A new NASA map reveals how many times you can expect to see lightning flashes from wherever you live on the planet. It has also pinpointed a new lightning capital for the world.
Attached to the outside of the International Space Station, circling the Earth 16 times every day, is a specialized science camera known as the Lightning Imaging Sensor (LIS). This NASA instrument has been cataloguing lightning strikes in the atmosphere since 2017. It is the second LIS to be launched after the first flew on NASA's Tropical Rainfall Measuring Mission (TRMM) satellite from 1997-2015. It is also the third dedicated lightning instrument NASA has put into space. The first was the Optical Transient Detector (OTD) on the OrbView-1 satellite, which circled Earth from 1995 to 2000.
This artist's rendering shows the location of the Lightning Imaging Sensor (LIS) on the International Space Station. Credit: NASA
The Lightning Imaging Sensor's vantage point on the ISS provides far better data than the previous missions. It gives better resolution than OTD did in the 1990s, and it sees far more of Earth's surface than the LIS on TRMM could.
"What is new and notable about the ISS LIS is that it gives us observations that are significantly farther north and south than we got from TRMM," Patrick Gatlin, an atmospheric scientist at the Marshall Space Flight Center, said in a NASA Earth Observatory post. "ISS LIS observations extend to latitudes up to 55 North and 55 South, well into Canada and Patagonia."
According to NASA, the new LIS adds an extra dimension to the data.
The two previous lightning sensors, on Orbitview-1 and TRMM, simply logged the location of a lightning flash as a single point on the map. However, when a lightning strike occurs, there can be a substantial distance between where it originates and where it connects with another cloud or a point on the ground. Typically, the start and end points are within a few kilometres of each other, which easily fits within a single pixel on a world map. Some lightning bolts reach significantly farther, though.
On October 31, 2018, a lightning 'megaflash' stretched over 700 kilometres across the southern tip of Brazil.
To address this problem, researchers Michael Peterson of the Los Alamos National Laboratory, Douglas Mach at the Science and Technology Institute of the Universities Space Research Association in Huntsville, AL, and Dennis Buechler from the Earth System Science Center at the University of Alabama in Huntsville, combined all of the lightning data collected from space. Their study turned the old one-dimensional point data into a brand new two-dimensional map that accounts for the horizontal distance a lightning strike can cover.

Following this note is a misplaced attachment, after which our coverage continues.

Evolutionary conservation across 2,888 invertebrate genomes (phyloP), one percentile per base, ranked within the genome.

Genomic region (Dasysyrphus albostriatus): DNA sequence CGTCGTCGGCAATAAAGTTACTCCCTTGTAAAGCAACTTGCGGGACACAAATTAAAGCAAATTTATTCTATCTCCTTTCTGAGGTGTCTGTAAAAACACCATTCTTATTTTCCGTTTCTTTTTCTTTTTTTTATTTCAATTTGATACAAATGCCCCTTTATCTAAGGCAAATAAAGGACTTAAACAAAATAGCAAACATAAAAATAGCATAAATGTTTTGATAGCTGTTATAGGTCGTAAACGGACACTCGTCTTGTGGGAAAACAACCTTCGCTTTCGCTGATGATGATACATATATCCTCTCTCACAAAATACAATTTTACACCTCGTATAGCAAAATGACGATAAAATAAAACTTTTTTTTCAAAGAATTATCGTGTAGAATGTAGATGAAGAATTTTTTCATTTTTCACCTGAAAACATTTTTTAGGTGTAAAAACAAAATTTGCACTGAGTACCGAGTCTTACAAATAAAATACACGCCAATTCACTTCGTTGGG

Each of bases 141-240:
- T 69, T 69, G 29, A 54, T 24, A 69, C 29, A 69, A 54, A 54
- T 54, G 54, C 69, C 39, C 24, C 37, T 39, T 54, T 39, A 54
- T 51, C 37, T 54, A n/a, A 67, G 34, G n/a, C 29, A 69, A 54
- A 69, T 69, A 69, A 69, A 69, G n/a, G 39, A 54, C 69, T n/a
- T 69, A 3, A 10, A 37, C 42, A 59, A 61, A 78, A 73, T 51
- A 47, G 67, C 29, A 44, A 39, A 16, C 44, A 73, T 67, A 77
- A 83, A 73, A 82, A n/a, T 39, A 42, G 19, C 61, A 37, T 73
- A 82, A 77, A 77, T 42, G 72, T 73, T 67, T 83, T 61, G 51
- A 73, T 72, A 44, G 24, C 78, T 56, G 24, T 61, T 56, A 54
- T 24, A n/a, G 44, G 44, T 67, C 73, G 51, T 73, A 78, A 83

This map combines all lightning data from 1995 to 2020 reveals the extent of Earth's lightning, and pinpoints those regions that receive the most lightning per year. Credit: NASA Earth Observatory
"Our analysis accounts for the fact that lightning bolts can spread horizontally, not just vertically from clouds to the ground," Peterson told NASA Earth Observatory. "One way to think about this new climatology is that it tells us the frequency that an observer can expect lightning to be visible overhead — regardless of where the flash began or ended."
This new lightning map also confirmed Earth's new lightning capital of the world.
At one time, the spot on Earth with the most lightning strikes was near Lake Kivu, on the border of Rwanda and the Democratic Republic of Congo. While Africa still has the greatest number of lightning hotspots, in 2016, new research moved the lightning capital over 11,000 kilometres to the west. It is now located at Lake Maracaibo, a large tidal bay in northwestern Venezuela.
"Located in northwest Venezuela along part of the Andes Mountains, it is the largest lake in South America. Storms commonly form there at night as mountain breezes develop and converge over the warm, moist air over the lake," NASA said at the time. "These unique conditions contribute to the development of persistent deep convection resulting in an average of 297 nocturnal thunderstorms per year, peaking in September."
Even with this new, updated analysis, Lake Maracaibo still retains its status.
Multiple lightning strikes flash over the dark waters of Lake Maracaibo. Credit: NASA
According to NASA Earth Observatory: "With an average flash rate of 389 per day, Lake Maracaibo in northern Venezuela (shown above) has the highest flash extent density in the world. That region's unique geography fuels weather patterns that make it a magnet for thunderstorms and lightning. The area along Lake Kivu, on the border of Rwanda and the Democratic Republic of Congo, is a close second with an average of 368 flashes per day."